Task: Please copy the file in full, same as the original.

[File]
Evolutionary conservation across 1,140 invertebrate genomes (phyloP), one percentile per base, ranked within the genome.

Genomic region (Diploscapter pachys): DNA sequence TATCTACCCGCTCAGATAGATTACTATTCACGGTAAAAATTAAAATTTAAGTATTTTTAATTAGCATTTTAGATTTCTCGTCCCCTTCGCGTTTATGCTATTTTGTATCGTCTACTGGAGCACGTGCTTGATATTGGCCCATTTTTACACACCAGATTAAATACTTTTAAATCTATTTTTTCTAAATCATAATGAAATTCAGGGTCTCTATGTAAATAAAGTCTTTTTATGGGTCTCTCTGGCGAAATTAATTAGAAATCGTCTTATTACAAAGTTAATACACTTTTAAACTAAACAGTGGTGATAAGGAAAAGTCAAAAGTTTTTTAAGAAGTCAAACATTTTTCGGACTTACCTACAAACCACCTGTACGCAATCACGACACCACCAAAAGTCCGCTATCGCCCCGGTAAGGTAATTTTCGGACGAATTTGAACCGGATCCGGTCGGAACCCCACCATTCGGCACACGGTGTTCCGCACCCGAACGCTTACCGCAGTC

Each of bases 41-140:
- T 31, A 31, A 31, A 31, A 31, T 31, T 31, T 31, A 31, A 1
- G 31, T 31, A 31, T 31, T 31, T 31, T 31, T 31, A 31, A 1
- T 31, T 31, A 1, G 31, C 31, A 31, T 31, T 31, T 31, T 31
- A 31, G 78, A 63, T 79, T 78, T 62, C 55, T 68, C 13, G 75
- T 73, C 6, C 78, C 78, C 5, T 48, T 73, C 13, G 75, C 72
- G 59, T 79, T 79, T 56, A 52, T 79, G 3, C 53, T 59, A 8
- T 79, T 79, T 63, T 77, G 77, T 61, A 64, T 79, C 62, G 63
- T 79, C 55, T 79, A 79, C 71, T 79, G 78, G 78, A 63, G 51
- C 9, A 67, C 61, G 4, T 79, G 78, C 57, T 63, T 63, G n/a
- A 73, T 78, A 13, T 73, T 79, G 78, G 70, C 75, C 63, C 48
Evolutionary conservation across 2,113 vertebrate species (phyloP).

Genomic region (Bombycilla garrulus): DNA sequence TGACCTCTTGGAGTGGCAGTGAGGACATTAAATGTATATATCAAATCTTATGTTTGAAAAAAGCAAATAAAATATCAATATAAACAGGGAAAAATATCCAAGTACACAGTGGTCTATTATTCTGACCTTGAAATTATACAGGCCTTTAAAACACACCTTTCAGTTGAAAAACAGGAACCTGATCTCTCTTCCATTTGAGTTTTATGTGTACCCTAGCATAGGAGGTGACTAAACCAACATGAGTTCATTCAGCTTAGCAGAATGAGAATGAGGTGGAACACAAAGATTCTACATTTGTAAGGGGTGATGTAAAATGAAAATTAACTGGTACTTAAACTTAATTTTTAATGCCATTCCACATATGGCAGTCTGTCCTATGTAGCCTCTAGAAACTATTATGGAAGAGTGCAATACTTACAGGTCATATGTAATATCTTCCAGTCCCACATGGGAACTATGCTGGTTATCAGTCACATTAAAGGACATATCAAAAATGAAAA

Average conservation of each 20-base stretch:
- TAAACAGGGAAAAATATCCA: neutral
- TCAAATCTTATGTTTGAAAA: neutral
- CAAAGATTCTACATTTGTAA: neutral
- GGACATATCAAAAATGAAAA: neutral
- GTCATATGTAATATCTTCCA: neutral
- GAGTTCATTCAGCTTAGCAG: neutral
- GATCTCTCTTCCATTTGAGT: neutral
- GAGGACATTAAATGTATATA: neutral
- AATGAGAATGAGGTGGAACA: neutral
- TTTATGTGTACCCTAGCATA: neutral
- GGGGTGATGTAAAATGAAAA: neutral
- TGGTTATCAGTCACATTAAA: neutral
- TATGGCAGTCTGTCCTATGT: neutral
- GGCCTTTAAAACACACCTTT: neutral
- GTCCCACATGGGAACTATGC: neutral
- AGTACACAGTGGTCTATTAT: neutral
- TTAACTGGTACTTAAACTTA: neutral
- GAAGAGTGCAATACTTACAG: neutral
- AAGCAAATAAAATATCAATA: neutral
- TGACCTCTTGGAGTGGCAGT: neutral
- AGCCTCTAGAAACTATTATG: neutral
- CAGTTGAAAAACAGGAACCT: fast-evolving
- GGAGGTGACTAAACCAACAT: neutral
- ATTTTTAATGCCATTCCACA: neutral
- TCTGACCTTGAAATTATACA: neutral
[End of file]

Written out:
Evolutionary conservation across 1,140 invertebrate genomes (phyloP), one percentile per base, ranked within the genome.

Genomic region (Diploscapter pachys): DNA sequence TATCTACCCGCTCAGATAGATTACTATTCACGGTAAAAATTAAAATTTAAGTATTTTTAATTAGCATTTTAGATTTCTCGTCCCCTTCGCGTTTATGCTATTTTGTATCGTCTACTGGAGCACGTGCTTGATATTGGCCCATTTTTACACACCAGATTAAATACTTTTAAATCTATTTTTTCTAAATCATAATGAAATTCAGGGTCTCTATGTAAATAAAGTCTTTTTATGGGTCTCTCTGGCGAAATTAATTAGAAATCGTCTTATTACAAAGTTAATACACTTTTAAACTAAACAGTGGTGATAAGGAAAAGTCAAAAGTTTTTTAAGAAGTCAAACATTTTTCGGACTTACCTACAAACCACCTGTACGCAATCACGACACCACCAAAAGTCCGCTATCGCCCCGGTAAGGTAATTTTCGGACGAATTTGAACCGGATCCGGTCGGAACCCCACCATTCGGCACACGGTGTTCCGCACCCGAACGCTTACCGCAGTC

Each of bases 41-140:
- T 31, A 31, A 31, A 31, A 31, T 31, T 31, T 31, A 31, A 1
- G 31, T 31, A 31, T 31, T 31, T 31, T 31, T 31, A 31, A 1
- T 31, T 31, A 1, G 31, C 31, A 31, T 31, T 31, T 31, T 31
- A 31, G 78, A 63, T 79, T 78, T 62, C 55, T 68, C 13, G 75
- T 73, C 6, C 78, C 78, C 5, T 48, T 73, C 13, G 75, C 72
- G 59, T 79, T 79, T 56, A 52, T 79, G 3, C 53, T 59, A 8
- T 79, T 79, T 63, T 77, G 77, T 61, A 64, T 79, C 62, G 63
- T 79, C 55, T 79, A 79, C 71, T 79, G 78, G 78, A 63, G 51
- C 9, A 67, C 61, G 4, T 79, G 78, C 57, T 63, T 63, G n/a
- A 73, T 78, A 13, T 73, T 79, G 78, G 70, C 75, C 63, C 48
Evolutionary conservation across 2,113 vertebrate species (phyloP).

Genomic region (Bombycilla garrulus): DNA sequence TGACCTCTTGGAGTGGCAGTGAGGACATTAAATGTATATATCAAATCTTATGTTTGAAAAAAGCAAATAAAATATCAATATAAACAGGGAAAAATATCCAAGTACACAGTGGTCTATTATTCTGACCTTGAAATTATACAGGCCTTTAAAACACACCTTTCAGTTGAAAAACAGGAACCTGATCTCTCTTCCATTTGAGTTTTATGTGTACCCTAGCATAGGAGGTGACTAAACCAACATGAGTTCATTCAGCTTAGCAGAATGAGAATGAGGTGGAACACAAAGATTCTACATTTGTAAGGGGTGATGTAAAATGAAAATTAACTGGTACTTAAACTTAATTTTTAATGCCATTCCACATATGGCAGTCTGTCCTATGTAGCCTCTAGAAACTATTATGGAAGAGTGCAATACTTACAGGTCATATGTAATATCTTCCAGTCCCACATGGGAACTATGCTGGTTATCAGTCACATTAAAGGACATATCAAAAATGAAAA

Average conservation of each 20-base stretch:
- TAAACAGGGAAAAATATCCA: neutral
- TCAAATCTTATGTTTGAAAA: neutral
- CAAAGATTCTACATTTGTAA: neutral
- GGACATATCAAAAATGAAAA: neutral
- GTCATATGTAATATCTTCCA: neutral
- GAGTTCATTCAGCTTAGCAG: neutral
- GATCTCTCTTCCATTTGAGT: neutral
- GAGGACATTAAATGTATATA: neutral
- AATGAGAATGAGGTGGAACA: neutral
- TTTATGTGTACCCTAGCATA: neutral
- GGGGTGATGTAAAATGAAAA: neutral
- TGGTTATCAGTCACATTAAA: neutral
- TATGGCAGTCTGTCCTATGT: neutral
- GGCCTTTAAAACACACCTTT: neutral
- GTCCCACATGGGAACTATGC: neutral
- AGTACACAGTGGTCTATTAT: neutral
- TTAACTGGTACTTAAACTTA: neutral
- GAAGAGTGCAATACTTACAG: neutral
- AAGCAAATAAAATATCAATA: neutral
- TGACCTCTTGGAGTGGCAGT: neutral
- AGCCTCTAGAAACTATTATG: neutral
- CAGTTGAAAAACAGGAACCT: fast-evolving
- GGAGGTGACTAAACCAACAT: neutral
- ATTTTTAATGCCATTCCACA: neutral
- TCTGACCTTGAAATTATACA: neutral